5 Surprising Stocks That Are Soaring - and Don't Deserve to Be

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The market's been rallying this year, but it's not just companies that are faring well that find their stocks hitting fresh 52-week highs. Let's take a look at some of shares that hit recent highs this last week that may not necessarily deserve their gains.

Hewlett-Packard (HPQ)
52-Week Range: $13.60 - $28.70

The PC has fallen out of favor, and that's something that sent HP rival Dell scrambling to go private. Consumers are turning to tablets and smartphones for their basic computing needs, and unfortunately HP isn't as strong in mobile computing devices as it has historically been in desktops, laptops, and printers.

Speaking of printers, are people still printing out documents and snapshots the way that they used to? There doesn't seem to be as much of a need for HP's printers and higher margin ink cartridges when cloud-based storage is reliable and accessible, and sites like Shutterfly make it easy and fast to have them printed professionally.

HP's growth has seen better days. Analysts see revenue sliding 3 percent this new fiscal year that ends in October, and dipping again in fiscal 2015 by another 1 percent.

DISH Network (DISH)
52-Week Range: $33.79 - $55.37

The country's second-largest satellite television provider is in the same funk that cable providers find themselves in these days: Viewers are tiring of escalating monthly fees, so they are cutting their cords and canceling their subscriptions.

DISH Network has held up relatively well given its market position as the cheaper satellite television alternative, but even that isn't enough these days. DISH Network had 14.049 million pay TV customers at the end of September, just below the 14.056 million accounts it watched over when the year began. Usage peaked at 14.133 million subscribers at the end of 2010.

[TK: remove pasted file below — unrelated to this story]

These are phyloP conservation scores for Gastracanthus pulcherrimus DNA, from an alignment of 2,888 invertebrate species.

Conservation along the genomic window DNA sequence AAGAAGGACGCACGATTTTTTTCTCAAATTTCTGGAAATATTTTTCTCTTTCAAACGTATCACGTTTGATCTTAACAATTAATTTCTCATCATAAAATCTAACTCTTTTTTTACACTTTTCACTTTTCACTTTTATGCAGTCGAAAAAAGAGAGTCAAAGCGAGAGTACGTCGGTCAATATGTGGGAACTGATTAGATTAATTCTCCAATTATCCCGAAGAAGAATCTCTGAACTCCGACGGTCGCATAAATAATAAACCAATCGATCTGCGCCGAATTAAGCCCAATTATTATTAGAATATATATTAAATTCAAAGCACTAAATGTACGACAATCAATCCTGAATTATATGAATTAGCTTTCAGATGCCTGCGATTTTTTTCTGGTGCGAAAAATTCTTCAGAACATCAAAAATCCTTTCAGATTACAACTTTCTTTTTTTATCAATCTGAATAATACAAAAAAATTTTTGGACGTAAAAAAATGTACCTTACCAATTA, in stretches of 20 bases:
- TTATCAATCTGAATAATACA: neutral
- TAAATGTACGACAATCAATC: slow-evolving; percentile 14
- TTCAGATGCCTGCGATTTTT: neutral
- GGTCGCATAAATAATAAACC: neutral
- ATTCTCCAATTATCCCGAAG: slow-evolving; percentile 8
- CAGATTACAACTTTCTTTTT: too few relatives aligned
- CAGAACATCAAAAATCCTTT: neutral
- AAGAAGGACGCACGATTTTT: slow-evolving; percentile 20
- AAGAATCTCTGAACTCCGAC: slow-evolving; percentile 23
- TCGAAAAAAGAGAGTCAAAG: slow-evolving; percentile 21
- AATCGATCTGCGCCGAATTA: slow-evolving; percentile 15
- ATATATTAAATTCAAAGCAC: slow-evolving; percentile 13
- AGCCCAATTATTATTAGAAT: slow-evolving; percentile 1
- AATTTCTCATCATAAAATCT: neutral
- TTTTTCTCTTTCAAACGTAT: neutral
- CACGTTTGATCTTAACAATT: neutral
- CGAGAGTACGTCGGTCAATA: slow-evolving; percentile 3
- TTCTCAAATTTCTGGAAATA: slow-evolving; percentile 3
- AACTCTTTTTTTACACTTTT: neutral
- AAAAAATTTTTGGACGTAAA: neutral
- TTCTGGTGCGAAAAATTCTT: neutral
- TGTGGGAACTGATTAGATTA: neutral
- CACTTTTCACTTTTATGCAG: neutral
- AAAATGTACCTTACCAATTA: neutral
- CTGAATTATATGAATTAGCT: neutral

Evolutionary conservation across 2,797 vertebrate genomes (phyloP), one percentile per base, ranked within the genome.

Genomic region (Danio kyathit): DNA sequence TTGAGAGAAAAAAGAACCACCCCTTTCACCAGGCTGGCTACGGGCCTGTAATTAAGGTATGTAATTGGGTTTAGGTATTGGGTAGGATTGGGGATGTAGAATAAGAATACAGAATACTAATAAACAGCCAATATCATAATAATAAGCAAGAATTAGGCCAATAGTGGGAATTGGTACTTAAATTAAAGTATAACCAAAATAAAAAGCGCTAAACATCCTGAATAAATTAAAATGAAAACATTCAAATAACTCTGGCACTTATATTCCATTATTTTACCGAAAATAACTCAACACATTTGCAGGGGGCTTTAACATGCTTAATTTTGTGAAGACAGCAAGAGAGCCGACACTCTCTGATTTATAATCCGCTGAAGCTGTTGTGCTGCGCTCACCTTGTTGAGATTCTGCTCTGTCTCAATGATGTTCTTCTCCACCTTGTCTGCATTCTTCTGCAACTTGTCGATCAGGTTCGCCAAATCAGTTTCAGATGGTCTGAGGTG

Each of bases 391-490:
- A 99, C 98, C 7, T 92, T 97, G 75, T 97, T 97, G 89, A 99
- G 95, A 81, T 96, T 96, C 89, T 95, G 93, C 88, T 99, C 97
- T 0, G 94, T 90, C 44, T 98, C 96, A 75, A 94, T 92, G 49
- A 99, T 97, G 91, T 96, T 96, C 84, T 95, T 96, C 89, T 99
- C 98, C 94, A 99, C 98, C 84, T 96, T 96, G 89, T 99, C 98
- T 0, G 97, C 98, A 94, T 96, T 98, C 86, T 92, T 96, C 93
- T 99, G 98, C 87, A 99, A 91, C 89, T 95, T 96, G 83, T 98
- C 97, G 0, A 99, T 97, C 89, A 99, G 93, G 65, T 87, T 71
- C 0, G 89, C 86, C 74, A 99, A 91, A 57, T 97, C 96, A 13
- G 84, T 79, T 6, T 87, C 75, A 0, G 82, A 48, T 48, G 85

DISH can't avoid passing on its growing programming costs to consumers, which is why average revenue per user has gone from $76.99 to $81.05 over the past year. How many people do you think will be cutting the cord now?

The satellite television giant has been a financial disappointment despite hitting a fresh 52-week high last week. It has missed Wall Street's profit target in three of the past four quarters. It may be time to change the channel.

Logitech (LOGI)
52-Week Range:$6.24 - $12.39

Several years ago, Logitech was on top of the world. It was outfitting PC owners with the keyboards, mice, and webcams that made computing easier. Now, we live in a touchscreen world where tablets and smartphones don't need added accessories.

The results haven't been pretty for Logitech. Net sales slipped 9 percent in fiscal 2013 that ended in March, and it wound up posting a huge loss for the year. Logitech is profitable again, but analysts see net sales sliding again in fiscal 2014.

Apple (AAPL)
52-Week Range: $385.10 - $575.14

Apple rewarded patient investors by hitting a fresh 52-week high last Thursday, but it's not as if everything's rosy at the company behind iPads, iPhones, and iPods.